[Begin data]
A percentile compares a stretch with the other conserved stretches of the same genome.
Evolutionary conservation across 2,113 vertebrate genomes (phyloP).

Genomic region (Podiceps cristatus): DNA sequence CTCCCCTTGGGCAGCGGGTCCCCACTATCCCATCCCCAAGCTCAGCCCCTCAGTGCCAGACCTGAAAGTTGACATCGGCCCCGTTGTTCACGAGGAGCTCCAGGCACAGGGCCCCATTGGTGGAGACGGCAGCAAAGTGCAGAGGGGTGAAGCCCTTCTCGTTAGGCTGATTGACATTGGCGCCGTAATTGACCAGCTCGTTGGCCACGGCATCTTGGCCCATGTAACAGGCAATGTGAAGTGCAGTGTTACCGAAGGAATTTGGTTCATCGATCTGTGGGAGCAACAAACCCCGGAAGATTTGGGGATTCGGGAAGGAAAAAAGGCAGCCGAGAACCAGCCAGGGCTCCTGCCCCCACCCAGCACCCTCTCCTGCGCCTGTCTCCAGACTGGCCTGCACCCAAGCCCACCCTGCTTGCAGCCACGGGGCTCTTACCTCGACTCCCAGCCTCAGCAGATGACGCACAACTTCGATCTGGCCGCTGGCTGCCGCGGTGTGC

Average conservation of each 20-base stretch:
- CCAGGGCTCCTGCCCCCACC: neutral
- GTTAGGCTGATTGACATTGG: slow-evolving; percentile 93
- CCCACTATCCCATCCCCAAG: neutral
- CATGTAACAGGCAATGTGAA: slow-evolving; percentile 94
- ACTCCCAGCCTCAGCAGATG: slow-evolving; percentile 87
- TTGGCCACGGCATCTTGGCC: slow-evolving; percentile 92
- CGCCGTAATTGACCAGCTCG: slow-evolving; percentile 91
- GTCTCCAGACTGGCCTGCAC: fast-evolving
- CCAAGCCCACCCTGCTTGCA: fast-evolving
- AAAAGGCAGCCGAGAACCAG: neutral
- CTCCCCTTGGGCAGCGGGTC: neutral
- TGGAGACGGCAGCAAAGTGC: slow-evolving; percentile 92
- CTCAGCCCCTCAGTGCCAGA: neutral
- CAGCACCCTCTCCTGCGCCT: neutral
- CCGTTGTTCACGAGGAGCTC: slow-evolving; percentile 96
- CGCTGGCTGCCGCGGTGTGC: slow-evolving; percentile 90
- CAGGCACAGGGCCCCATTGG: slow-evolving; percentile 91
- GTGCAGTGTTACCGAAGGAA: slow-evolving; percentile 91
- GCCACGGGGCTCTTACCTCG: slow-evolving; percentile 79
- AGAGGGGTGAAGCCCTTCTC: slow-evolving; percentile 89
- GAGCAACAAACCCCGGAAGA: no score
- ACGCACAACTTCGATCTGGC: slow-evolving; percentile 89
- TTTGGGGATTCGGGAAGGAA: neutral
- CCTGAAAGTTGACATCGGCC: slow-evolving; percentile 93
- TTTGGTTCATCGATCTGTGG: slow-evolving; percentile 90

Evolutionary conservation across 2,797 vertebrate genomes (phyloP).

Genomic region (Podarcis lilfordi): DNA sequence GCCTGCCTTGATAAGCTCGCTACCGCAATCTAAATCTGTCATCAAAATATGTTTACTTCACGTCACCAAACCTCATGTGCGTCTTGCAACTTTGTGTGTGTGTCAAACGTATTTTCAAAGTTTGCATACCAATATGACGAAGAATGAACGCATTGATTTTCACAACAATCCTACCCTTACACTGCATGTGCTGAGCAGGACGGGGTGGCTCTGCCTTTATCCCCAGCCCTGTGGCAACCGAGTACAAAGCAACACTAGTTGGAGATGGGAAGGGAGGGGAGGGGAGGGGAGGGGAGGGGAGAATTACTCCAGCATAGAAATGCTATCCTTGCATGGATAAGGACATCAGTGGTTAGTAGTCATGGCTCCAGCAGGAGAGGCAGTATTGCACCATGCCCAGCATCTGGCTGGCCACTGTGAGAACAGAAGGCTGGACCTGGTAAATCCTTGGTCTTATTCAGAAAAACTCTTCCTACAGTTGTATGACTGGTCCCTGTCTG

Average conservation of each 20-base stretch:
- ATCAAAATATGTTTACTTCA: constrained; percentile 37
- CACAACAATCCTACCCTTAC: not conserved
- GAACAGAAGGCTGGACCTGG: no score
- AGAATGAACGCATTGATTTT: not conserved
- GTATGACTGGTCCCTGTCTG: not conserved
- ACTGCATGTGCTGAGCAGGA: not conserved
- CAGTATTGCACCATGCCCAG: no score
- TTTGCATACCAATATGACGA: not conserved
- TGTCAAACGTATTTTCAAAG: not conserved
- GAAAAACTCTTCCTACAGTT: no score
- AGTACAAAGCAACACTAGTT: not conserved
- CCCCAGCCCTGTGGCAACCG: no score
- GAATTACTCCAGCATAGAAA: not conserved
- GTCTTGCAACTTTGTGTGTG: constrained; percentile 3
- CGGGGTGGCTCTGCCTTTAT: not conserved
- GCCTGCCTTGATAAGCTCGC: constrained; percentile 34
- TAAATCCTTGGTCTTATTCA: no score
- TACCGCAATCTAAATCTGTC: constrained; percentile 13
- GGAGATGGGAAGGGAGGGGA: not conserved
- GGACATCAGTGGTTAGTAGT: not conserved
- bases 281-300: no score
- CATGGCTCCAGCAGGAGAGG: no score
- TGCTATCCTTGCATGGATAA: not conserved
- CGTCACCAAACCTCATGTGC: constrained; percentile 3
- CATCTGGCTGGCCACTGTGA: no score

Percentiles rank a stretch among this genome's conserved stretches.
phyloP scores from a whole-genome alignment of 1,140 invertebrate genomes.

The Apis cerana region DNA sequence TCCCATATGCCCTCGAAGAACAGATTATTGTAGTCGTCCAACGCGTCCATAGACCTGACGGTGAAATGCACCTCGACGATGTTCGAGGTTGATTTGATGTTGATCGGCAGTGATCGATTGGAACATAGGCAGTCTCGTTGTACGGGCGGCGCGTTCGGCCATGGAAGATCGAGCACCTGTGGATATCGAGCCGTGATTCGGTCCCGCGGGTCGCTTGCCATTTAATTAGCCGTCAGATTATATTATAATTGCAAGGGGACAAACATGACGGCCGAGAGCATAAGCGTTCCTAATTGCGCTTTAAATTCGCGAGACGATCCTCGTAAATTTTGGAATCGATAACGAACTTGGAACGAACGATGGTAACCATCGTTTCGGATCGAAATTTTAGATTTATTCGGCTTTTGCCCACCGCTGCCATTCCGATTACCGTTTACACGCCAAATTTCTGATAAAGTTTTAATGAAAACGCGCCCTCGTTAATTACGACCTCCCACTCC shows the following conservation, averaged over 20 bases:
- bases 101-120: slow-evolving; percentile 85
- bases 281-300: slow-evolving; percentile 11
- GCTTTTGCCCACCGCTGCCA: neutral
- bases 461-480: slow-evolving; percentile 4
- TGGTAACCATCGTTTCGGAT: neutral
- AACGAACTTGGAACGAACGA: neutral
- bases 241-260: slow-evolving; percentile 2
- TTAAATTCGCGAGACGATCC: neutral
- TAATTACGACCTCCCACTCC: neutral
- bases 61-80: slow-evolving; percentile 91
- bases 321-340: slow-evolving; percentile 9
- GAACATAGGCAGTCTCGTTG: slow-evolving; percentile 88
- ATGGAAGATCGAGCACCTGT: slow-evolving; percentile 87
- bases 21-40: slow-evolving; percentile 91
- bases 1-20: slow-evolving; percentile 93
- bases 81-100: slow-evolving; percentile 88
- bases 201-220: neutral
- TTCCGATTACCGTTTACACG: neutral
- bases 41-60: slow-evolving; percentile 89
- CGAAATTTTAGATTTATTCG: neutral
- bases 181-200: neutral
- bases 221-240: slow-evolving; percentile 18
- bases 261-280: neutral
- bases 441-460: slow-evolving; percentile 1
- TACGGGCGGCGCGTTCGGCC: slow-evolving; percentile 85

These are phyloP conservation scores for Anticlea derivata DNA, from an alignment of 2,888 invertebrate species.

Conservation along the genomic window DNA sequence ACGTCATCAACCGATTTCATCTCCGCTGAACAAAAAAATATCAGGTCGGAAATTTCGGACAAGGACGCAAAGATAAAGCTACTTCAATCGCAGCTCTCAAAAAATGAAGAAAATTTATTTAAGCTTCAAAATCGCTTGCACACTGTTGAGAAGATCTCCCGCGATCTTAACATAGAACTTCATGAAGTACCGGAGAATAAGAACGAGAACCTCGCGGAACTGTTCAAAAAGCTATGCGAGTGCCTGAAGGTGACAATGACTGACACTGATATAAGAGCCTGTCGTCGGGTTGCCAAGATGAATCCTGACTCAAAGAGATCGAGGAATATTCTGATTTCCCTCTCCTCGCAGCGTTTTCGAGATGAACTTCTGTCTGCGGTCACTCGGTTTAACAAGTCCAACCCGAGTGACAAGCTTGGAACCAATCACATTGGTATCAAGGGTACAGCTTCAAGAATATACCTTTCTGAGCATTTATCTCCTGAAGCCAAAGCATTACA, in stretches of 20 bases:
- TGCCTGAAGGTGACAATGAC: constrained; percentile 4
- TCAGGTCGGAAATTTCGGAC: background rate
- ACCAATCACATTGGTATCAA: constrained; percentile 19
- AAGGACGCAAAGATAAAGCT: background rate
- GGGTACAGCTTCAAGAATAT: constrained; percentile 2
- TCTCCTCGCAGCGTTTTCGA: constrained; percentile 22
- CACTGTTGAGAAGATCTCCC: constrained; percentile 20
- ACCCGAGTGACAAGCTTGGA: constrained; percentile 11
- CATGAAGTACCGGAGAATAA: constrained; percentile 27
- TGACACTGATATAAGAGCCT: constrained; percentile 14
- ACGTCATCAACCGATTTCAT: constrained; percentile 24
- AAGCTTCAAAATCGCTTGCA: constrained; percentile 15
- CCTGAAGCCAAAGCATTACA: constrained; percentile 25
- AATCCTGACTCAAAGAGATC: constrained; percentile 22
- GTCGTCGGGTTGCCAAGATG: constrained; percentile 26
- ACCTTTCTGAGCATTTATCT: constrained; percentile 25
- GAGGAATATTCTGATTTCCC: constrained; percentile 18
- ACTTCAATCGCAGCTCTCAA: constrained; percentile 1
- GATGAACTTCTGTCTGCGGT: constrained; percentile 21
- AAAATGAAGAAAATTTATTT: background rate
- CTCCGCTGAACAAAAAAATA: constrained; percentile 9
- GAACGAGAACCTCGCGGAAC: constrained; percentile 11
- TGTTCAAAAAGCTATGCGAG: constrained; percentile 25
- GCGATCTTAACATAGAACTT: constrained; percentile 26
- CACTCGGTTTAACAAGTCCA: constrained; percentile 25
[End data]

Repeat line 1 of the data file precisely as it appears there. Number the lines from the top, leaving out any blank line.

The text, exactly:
A percentile compares a stretch with the other conserved stretches of the same genome.